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Spengler Cup prosperity leads to dissent


The 82nd Spengler Cup has been a win-win situation for the ice hockey tournament this year, both economically and for victors Dynamo Moscow.

But there have been dissenting voices among some Swiss hockey clubs who are unhappy that the long-time hosts, HC Davos, are benefitting from such a profitable event.

Between Christmas and New Year the normally tranquil town of Davos was home to ongoing celebrations by ice hockey supporters.

They came in the thousands from around Switzerland this year to attend the annual tournament’s 11 games.

In a hard-fought final on Wednesday the Russian team Dynamo Moscow beat the defending champions Team Canada by 5-3.

As in past years, tickets for the event sell like hot cakes, the number of sponsors is constantly growing and the television rights are steadily expanding. The event was broadcast to 46 countries this year.

All this is an indicator of how much the event profits IMG, the multinational event coordinators who took over the reins of Spengler Cup in 2007.

HC Davos, the historic hosts of the tournament, earn over SFr2 million ($1.8 million) a year of the total undisclosed turnover – nearly one fifth of the operating budget.

Without this substantial windfall, Davos could not compete alongside the elite of Swiss hockey and would be even less likely to lay claim to the title of Swiss champions, which the team have won 18 times, most recently in 2007.

Team politics

The money raised allows Davos to hire and retain many exceptional players such as Reto von Arx, Michael Riesen and Andres Ambühl.

To strengthen their defence, the club recently enrolled the services of Beat Forster, one of the best players in the league. The club was quick to pay the nearly SFr1 million fee for breaking Forster’s contract with Zurich’s ZSC Lions.

But this is an unusual practice in Swiss hockey and one that has aroused the anger of the Zurich club.

“The national league is the only league in the world that stops between Christmas and New Year,” said Peter Zahner, the Lions boss.

“The clubs forsake a lot of money then. And what does HC Davos do at that time? It collects more than SFr2 million in order to buy our best players.”

The Zurich club is calling for the reintroduction of two days of championship games during the end of year holidays.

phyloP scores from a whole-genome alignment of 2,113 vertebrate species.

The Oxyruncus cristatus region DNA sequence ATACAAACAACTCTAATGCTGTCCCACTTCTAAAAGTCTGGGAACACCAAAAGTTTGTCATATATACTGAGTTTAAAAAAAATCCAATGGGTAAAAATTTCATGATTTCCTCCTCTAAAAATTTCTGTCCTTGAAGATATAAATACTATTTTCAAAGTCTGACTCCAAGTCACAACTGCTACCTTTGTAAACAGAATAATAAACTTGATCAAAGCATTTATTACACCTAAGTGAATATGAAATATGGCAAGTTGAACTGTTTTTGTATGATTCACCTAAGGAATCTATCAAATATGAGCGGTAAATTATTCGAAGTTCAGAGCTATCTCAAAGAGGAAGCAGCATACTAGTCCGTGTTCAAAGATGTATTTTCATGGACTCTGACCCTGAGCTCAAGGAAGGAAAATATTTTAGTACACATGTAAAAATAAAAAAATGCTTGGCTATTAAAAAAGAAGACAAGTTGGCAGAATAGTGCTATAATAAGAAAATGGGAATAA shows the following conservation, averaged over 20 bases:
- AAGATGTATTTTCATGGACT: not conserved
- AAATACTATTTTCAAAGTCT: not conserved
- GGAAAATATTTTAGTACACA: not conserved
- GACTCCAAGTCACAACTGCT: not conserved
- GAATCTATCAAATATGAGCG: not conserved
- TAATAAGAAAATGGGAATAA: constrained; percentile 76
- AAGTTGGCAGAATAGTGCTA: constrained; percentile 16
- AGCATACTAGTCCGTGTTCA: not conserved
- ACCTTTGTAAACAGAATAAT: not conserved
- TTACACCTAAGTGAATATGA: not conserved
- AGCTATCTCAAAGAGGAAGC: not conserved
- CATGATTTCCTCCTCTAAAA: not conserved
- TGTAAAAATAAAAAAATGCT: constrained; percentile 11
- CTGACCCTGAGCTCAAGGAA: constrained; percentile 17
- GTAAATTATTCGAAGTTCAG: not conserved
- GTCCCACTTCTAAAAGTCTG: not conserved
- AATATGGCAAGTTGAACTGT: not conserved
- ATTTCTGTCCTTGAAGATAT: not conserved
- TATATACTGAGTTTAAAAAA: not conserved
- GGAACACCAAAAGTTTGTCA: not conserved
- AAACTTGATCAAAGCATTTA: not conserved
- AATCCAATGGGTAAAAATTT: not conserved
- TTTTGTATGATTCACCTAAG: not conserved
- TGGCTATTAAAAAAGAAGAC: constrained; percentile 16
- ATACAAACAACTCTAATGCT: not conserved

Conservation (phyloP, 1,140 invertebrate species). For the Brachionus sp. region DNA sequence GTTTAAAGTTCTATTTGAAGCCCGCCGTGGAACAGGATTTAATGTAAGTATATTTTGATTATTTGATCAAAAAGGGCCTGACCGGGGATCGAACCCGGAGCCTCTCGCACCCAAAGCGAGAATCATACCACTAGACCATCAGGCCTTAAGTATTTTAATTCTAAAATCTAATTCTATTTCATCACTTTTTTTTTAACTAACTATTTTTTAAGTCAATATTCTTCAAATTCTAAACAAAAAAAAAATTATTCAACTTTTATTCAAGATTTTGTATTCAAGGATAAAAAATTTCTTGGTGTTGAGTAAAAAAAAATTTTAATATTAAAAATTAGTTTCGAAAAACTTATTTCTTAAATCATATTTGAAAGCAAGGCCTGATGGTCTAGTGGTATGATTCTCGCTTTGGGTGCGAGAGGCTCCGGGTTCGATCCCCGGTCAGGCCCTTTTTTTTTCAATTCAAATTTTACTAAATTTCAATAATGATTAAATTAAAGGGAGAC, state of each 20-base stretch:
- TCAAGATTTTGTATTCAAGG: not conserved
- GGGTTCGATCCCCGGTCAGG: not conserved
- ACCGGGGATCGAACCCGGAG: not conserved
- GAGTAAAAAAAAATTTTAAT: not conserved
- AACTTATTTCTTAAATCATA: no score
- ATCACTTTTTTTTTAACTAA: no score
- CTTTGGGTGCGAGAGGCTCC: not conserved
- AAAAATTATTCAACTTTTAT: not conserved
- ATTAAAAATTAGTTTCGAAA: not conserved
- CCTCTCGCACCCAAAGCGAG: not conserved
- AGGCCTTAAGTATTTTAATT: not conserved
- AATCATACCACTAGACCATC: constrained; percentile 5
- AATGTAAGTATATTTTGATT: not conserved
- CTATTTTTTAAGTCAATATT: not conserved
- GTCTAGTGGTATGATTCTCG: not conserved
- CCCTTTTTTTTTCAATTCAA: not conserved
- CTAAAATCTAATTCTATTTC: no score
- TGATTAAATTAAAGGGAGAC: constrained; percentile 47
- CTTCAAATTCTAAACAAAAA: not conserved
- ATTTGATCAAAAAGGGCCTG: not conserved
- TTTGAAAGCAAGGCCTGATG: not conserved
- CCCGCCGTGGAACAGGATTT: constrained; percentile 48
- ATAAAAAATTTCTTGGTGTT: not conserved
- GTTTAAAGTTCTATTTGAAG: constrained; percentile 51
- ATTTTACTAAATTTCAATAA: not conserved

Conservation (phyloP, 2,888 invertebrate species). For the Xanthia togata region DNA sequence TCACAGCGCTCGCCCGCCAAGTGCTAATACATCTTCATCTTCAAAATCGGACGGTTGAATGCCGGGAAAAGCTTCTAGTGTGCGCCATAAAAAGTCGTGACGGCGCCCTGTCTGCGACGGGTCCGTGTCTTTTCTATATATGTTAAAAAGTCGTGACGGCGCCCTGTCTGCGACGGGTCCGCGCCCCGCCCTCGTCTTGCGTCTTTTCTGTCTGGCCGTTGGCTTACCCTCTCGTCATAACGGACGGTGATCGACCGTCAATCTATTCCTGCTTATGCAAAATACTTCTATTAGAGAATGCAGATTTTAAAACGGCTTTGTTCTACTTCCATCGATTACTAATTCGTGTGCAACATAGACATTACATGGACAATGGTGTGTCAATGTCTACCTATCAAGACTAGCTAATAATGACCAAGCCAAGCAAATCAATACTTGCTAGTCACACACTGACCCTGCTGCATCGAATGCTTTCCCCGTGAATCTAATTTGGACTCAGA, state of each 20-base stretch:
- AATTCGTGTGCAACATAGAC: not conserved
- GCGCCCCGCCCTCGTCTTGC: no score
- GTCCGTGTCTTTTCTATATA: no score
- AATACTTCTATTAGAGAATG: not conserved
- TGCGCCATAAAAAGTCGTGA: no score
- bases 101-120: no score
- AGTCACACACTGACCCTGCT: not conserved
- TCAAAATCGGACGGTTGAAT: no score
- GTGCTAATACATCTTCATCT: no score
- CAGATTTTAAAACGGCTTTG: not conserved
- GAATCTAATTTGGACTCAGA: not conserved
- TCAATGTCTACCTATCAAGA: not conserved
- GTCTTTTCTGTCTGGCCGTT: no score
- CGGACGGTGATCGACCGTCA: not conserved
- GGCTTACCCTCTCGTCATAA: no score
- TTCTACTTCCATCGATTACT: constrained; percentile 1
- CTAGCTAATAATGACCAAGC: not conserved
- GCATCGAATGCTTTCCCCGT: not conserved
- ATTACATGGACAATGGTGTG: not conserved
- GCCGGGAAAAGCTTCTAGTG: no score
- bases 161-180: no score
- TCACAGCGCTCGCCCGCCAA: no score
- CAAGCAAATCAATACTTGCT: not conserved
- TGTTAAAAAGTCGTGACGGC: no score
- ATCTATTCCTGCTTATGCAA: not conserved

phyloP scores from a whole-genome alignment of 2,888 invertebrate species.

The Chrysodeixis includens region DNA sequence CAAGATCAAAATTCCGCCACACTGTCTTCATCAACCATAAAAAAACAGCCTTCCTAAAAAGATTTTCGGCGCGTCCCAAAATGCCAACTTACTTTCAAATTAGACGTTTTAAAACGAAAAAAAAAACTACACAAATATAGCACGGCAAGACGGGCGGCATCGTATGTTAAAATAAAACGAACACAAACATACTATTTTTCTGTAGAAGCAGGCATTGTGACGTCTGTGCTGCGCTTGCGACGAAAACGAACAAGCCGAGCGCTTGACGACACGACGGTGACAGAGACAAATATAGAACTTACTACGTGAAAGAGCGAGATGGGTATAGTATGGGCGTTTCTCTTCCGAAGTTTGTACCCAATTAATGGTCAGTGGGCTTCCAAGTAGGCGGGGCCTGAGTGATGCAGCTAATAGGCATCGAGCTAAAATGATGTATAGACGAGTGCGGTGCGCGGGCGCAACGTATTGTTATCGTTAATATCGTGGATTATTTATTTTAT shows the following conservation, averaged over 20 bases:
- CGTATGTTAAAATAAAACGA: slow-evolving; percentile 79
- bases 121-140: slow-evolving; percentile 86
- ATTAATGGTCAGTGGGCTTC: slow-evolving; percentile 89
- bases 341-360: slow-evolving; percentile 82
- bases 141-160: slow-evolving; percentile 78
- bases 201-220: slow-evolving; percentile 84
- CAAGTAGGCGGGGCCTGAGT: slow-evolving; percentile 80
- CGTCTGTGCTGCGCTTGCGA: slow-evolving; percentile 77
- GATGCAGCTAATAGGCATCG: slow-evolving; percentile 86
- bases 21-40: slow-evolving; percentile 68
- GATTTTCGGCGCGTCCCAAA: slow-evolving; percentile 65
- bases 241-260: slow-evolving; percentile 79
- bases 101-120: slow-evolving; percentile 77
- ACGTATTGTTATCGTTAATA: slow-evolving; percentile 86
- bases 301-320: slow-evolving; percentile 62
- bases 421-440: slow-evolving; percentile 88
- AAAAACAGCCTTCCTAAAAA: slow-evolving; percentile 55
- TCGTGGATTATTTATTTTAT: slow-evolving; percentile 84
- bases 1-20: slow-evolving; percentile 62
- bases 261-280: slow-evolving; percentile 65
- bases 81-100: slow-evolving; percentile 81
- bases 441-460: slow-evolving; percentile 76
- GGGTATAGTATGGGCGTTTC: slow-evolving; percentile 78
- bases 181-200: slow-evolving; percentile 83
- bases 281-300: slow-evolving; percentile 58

“These discussions happen every year,” said Fredy Pargäzi, the Spengler Cup director.

“I understand the emotion surrounding the Forster case but I think this whole story will die down again after the Spengler Cup. Zurich is not the only team in the championship and I do not think other clubs share their views.”

Exactly what do the other clubs think? Pargäzi admits he has yet to begin real bilateral talks. But in the press, some club bosses, such as Peter Jaks, president of Ambri-Piotta, are quick to follow Zurich’s reasoning and advocate the return of championship matches during the holiday season.

Other clubs, such as Bern and Geneva-Servette, are more cautious. But then both teams are among the potential candidates to participate in the Spengler Cup in 2010, when the tournament changes its formula to include six teams instead of five.


The moment of truth for Davos bosses will be in 2011, when the clubs have to negotiate the renewal of television rights for both the championship and the Spengler Cup with the Swiss Broadcasting Corporation. An alliance of clubs against Davos could spell the end of the tournament.

This internal rebellion in Switzerland is not the only concern for the tournament officials. In recent years, major teams from around the continent have objected to travelling to Davos because of their very busy schedules.

The new Champions Hockey League, held this year for the first time, has further complicated the situation.

Pargäzi is aware of the challenges ahead but remains confident.

“HC Davos is too important in the landscape of Swiss hockey for other clubs to want to see it disappear. And everyone knows that without a Spengler Cup, the HC Davos would no longer exist.”

swissinfo, based on an article in French by Samuel Jaberg in Davos

The Spengler Cup, first awarded in 1923, is the oldest tournament between ice hockey clubs in Europe.

It was founded by Davos local Carl Spengler, who was eager to resume dialogue between nations at the end of the First World War.

The competition is held in Davos annually between December 26-31. Entry to the tournament is by invitation.

With its SFr8.2 million budget, the Spengler Cup is the second largest sporting event in Switzerland after the Davidoff tennis tournament.

In its 82 years, more than 100 clubs from 18 countries have taken part. HC Davos has won the trophy 14 times and is the most successful club in the competition.

There were a record number of spectators in 2002, when 84,480 fans attended the 11 games.

In addition to Team Canada and HC Davos, regulars at the competition, Karlovy Vary of the Czech Republic, Ingolstadt of Germany and Dynamo Moscow of Russia also took part in the 2008 Spengler Cup.

Dynamo Moscow won the 82nd Spengler Cup after defeating favourites Team Canada.

The Russian team beat the defending champions 5-3 in the final game at the Vaillant Arena on Wednesday.

Around 6,700 spectators watched the sold-out match, in which Dynamo’s Petr Cajanek scored three goals and teammates Ivan Nepryaev and Maxim Pestushko added another two.

The game was dominated in the first two periods by the Russian team who kept up an intense level of play throughout. Team Canada came back in the third period and were close to equalizing.

It is Dynamo’s first victory in the tournament in 25 years, while the Canadian team have won the cup 11 times.

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SWI - a branch of Swiss Broadcasting Corporation SRG SSR